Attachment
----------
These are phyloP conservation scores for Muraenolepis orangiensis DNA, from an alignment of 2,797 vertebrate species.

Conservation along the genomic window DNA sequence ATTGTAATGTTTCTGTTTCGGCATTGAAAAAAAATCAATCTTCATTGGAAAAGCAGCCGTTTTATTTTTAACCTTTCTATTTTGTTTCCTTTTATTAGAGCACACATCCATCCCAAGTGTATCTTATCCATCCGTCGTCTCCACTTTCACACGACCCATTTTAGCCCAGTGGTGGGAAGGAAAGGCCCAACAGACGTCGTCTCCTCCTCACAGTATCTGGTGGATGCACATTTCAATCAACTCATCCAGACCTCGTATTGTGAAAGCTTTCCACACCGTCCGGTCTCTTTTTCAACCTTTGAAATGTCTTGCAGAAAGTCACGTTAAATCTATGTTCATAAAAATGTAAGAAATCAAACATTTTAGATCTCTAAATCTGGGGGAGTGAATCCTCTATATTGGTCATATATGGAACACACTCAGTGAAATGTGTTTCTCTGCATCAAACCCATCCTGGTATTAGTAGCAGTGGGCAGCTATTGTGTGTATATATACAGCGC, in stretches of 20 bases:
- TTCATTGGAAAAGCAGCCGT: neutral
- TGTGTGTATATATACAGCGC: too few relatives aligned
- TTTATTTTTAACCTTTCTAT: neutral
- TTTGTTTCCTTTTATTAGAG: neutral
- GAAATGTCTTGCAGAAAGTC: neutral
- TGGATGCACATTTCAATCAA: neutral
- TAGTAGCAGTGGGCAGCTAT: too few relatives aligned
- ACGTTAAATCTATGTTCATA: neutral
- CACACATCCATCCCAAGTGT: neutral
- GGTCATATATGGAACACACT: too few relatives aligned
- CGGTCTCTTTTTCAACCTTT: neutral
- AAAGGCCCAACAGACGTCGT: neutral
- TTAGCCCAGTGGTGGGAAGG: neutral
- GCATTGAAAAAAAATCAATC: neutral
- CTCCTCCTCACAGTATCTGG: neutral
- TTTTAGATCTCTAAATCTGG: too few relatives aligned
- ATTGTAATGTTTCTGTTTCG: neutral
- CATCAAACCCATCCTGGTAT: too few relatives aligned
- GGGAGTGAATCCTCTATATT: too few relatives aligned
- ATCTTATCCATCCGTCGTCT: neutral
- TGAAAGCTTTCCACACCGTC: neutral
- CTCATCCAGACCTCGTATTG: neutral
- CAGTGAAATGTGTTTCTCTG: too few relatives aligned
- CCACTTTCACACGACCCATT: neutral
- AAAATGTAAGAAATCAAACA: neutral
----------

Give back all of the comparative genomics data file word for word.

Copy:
These are phyloP conservation scores for Muraenolepis orangiensis DNA, from an alignment of 2,797 vertebrate species.

Conservation along the genomic window DNA sequence ATTGTAATGTTTCTGTTTCGGCATTGAAAAAAAATCAATCTTCATTGGAAAAGCAGCCGTTTTATTTTTAACCTTTCTATTTTGTTTCCTTTTATTAGAGCACACATCCATCCCAAGTGTATCTTATCCATCCGTCGTCTCCACTTTCACACGACCCATTTTAGCCCAGTGGTGGGAAGGAAAGGCCCAACAGACGTCGTCTCCTCCTCACAGTATCTGGTGGATGCACATTTCAATCAACTCATCCAGACCTCGTATTGTGAAAGCTTTCCACACCGTCCGGTCTCTTTTTCAACCTTTGAAATGTCTTGCAGAAAGTCACGTTAAATCTATGTTCATAAAAATGTAAGAAATCAAACATTTTAGATCTCTAAATCTGGGGGAGTGAATCCTCTATATTGGTCATATATGGAACACACTCAGTGAAATGTGTTTCTCTGCATCAAACCCATCCTGGTATTAGTAGCAGTGGGCAGCTATTGTGTGTATATATACAGCGC, in stretches of 20 bases:
- TTCATTGGAAAAGCAGCCGT: neutral
- TGTGTGTATATATACAGCGC: too few relatives aligned
- TTTATTTTTAACCTTTCTAT: neutral
- TTTGTTTCCTTTTATTAGAG: neutral
- GAAATGTCTTGCAGAAAGTC: neutral
- TGGATGCACATTTCAATCAA: neutral
- TAGTAGCAGTGGGCAGCTAT: too few relatives aligned
- ACGTTAAATCTATGTTCATA: neutral
- CACACATCCATCCCAAGTGT: neutral
- GGTCATATATGGAACACACT: too few relatives aligned
- CGGTCTCTTTTTCAACCTTT: neutral
- AAAGGCCCAACAGACGTCGT: neutral
- TTAGCCCAGTGGTGGGAAGG: neutral
- GCATTGAAAAAAAATCAATC: neutral
- CTCCTCCTCACAGTATCTGG: neutral
- TTTTAGATCTCTAAATCTGG: too few relatives aligned
- ATTGTAATGTTTCTGTTTCG: neutral
- CATCAAACCCATCCTGGTAT: too few relatives aligned
- GGGAGTGAATCCTCTATATT: too few relatives aligned
- ATCTTATCCATCCGTCGTCT: neutral
- TGAAAGCTTTCCACACCGTC: neutral
- CTCATCCAGACCTCGTATTG: neutral
- CAGTGAAATGTGTTTCTCTG: too few relatives aligned
- CCACTTTCACACGACCCATT: neutral
- AAAATGTAAGAAATCAAACA: neutral